Finally, your friends are a poor defense against prejudice because you can have friends of a particular group and be prejudiced toward said group at the same time. Albeit, if you’re prejudiced towards a group that a friend is a part of (for example, if you struggle with ableism and your friend is physically disabled), then that likely hinders your ability to be a good friend.

All in all, I would strongly recommend against using your friends as a defense against accusations of prejudice. It does no favors to you, your friend, or the cause of reducing prejudice in our world. You’re better off responding to those accusations, whether real or perceived, with self-reflection,[1] signing petitions, and/or donating to causes that address the prejudice you’re accused of.

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[1] Sometimes, with self-reflection, you might realize that something you didn’t realize sounded offensive to you was offensive to those around you.

On the Policing of People of Color and the Death of George Floyd

Someone with a face mask that says “I can’t breathe.” “I can’t breathe” was said by Eric Garner as he was killed by police in New York several years ago, and it was also said by George Floyd recently as he was killed by Minneapolis police.

On Monday, May 25th, George Floyd, an unarmed person of color, was killed by a Minneapolis, Minnesota police officer who knelt on Floyd’s neck for several minutes, even after he was handcuffed.

This was an extremely disturbing story—so disturbing that I am choosing not to show yet again to people the image of this officer kneeling on Floyd. It was yet another example of police using excessive force on an unarmed person of color.

And yet, at times over the past week, I have struggled to figure out what to say about the killing of Floyd. After all, I am white, I am conscious that I have a lot of privilege that comes with being white, and the last thing I want to do is drown out the voices of people of color advocating for justice. But then, I found that I did feel compelled to say some things, so here you go…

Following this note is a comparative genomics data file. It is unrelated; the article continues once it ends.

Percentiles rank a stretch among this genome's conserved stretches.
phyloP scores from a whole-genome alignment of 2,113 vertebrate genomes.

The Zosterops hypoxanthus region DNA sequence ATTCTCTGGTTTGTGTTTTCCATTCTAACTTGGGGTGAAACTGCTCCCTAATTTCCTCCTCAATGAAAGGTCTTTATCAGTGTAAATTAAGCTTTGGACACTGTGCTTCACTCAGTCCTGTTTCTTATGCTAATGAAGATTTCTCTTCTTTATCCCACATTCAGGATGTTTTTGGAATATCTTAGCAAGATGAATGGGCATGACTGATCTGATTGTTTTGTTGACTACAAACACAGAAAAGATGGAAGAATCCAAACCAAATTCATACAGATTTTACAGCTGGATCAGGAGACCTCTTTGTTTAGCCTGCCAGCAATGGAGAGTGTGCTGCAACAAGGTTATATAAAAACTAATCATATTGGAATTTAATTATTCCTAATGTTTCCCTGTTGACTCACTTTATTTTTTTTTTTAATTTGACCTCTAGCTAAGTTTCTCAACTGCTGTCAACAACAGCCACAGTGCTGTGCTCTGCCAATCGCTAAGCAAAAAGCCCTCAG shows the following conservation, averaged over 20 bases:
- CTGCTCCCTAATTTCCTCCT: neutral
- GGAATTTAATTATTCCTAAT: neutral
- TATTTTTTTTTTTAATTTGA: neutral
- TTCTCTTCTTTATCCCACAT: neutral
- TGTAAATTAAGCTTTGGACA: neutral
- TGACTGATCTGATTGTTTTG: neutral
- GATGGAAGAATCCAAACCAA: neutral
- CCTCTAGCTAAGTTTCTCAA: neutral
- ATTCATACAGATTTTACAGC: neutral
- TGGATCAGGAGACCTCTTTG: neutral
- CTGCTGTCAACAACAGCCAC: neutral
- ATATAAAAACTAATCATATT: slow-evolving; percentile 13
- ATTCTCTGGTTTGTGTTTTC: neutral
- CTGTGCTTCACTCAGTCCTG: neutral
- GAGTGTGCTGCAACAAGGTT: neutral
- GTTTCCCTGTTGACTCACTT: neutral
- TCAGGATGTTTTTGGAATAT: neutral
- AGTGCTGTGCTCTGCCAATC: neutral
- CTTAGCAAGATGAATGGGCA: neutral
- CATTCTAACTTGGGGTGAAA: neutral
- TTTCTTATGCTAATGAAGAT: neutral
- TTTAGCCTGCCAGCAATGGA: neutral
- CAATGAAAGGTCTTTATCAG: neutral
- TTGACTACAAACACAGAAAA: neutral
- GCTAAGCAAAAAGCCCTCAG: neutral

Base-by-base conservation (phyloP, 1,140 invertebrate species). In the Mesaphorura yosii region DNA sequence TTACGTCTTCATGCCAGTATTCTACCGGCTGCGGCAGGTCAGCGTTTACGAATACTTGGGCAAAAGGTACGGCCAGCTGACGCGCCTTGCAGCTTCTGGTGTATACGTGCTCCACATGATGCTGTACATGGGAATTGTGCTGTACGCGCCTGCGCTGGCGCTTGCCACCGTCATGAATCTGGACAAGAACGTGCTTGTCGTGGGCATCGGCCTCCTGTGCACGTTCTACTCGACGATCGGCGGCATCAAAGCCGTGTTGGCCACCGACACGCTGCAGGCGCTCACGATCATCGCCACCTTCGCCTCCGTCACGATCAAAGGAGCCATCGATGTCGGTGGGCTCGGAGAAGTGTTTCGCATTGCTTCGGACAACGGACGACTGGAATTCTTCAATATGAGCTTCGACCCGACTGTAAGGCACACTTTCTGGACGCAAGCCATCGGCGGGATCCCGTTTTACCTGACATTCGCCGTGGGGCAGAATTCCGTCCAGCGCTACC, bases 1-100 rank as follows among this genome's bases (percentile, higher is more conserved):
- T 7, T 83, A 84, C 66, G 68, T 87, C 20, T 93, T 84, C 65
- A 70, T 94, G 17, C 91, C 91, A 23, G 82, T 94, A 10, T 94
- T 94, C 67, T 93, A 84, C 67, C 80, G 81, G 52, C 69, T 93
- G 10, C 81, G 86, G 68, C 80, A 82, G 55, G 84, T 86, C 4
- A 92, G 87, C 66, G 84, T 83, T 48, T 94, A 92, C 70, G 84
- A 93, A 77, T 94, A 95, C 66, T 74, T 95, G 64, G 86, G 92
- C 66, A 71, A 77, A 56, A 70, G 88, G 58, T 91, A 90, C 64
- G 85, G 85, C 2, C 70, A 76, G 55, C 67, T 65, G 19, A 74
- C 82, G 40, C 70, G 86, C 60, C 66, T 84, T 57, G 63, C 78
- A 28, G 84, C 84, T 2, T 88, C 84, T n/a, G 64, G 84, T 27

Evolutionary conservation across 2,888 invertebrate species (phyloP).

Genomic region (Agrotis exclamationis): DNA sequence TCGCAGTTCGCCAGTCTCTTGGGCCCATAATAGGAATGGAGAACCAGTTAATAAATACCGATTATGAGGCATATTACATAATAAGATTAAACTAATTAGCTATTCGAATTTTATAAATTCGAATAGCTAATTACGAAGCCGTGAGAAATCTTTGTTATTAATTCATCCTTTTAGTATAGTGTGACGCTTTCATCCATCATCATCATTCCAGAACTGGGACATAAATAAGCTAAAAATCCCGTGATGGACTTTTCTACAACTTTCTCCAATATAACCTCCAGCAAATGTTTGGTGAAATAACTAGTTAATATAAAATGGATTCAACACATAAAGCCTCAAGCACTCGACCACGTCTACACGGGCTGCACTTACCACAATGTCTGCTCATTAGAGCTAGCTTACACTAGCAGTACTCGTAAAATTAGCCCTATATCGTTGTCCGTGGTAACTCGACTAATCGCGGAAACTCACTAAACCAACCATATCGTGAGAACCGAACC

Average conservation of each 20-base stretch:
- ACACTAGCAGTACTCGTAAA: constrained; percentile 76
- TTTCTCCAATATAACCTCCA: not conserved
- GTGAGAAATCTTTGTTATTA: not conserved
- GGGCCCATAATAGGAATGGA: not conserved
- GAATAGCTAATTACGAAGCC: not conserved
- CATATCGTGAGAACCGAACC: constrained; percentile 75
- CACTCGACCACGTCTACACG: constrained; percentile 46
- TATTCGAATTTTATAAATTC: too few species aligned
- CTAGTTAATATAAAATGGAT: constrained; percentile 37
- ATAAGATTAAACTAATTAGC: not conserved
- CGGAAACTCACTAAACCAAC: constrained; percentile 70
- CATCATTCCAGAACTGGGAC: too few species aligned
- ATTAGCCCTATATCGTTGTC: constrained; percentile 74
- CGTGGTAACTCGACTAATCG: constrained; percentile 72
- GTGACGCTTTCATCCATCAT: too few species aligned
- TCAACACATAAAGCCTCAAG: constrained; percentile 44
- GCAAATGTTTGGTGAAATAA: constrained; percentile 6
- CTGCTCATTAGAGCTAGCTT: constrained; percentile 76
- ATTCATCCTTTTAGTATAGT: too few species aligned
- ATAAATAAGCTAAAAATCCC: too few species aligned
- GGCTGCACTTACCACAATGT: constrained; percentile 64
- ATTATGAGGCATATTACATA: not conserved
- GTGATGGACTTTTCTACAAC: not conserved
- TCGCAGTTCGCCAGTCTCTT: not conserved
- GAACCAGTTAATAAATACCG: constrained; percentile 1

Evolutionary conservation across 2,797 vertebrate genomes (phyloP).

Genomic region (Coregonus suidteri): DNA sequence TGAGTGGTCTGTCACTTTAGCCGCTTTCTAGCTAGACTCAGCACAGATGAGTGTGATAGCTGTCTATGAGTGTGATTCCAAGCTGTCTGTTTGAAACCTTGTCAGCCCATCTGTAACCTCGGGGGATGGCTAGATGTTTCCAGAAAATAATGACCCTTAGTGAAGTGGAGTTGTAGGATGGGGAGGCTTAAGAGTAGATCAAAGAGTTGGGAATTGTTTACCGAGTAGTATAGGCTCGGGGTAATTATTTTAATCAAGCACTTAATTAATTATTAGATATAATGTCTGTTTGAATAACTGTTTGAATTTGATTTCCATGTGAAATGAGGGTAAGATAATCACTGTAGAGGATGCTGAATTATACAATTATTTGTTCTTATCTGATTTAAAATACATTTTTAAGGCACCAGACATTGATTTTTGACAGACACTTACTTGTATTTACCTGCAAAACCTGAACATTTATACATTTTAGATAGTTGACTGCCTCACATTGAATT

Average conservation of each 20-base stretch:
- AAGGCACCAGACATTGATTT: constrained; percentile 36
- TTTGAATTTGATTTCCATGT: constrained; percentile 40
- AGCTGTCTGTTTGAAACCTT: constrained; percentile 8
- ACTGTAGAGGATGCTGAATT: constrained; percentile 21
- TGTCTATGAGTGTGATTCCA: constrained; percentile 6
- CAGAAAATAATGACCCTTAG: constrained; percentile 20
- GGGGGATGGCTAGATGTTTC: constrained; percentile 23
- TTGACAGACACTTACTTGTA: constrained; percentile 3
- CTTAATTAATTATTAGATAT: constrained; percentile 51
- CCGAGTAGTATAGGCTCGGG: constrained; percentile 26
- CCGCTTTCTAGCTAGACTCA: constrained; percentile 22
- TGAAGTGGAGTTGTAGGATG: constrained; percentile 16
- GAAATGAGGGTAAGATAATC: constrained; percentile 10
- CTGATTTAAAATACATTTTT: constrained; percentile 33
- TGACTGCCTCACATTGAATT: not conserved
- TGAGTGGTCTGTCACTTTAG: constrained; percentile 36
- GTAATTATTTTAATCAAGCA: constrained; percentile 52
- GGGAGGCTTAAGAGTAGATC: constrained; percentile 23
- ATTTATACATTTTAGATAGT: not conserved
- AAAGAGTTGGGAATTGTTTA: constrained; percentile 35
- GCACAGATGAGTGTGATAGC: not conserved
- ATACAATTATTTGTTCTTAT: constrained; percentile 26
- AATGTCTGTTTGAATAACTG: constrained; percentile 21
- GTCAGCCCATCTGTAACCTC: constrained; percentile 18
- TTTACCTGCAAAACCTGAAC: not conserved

Growing up in New York City with all the friends of color my brother and I had, it was clear that there was a major disparity between the way the two of us were policed and the way our friends of color were policed. The two of us never got stopped, searched, or frisked by the police, but our friends of color frequently experienced that—so frequently that people would call it “walking while brown.” The stories of frequent stops from our friends also matched statistics for stop-and-frisk in New York City—blacks and Hispanics at one point made up only half of the population, but 85% of the stops.[1] I can go on and on with the statistics and the stories related to stop-and-frisk, but to read more, I encourage you to read my blog post about the institutional racism in the way I was policed. So when people suggest that racism does not exist with policing, I have personal experiences that show otherwise. Racism exists in policing.

What I didn’t do as much in that post on institutional racism and policing was show how said racism goes well beyond stop-and-frisk; after all, I was focused on my own experiences of privilege in that post. So, while an entire book could probably be written on racial disparities in the way people are policed (or are generally handled in the criminal justice system), here are some lowlights:

  • Blacks are 3.64 times as likely to get arrested for marijuana use as whites, even though usage rates are comparable. In some cases, those rates have become worse, even with the current push towards legalization in some parts of the country.[2]
  • Staying on the topic of drugs, even though usage of illegal drugs is comparable between blacks and whites, blacks are five times as likely as whites to go to prison for illegal drug possession.[3]
  • On average, police seem to require less suspicion of black and Hispanic drivers before they are pulled over than white drivers.[4] This statistic is particularly relevant to the current discourse on policing and people of color, as a few years ago a traffic stop of Philando Castile, a person of color, led to his being killed by a police officer.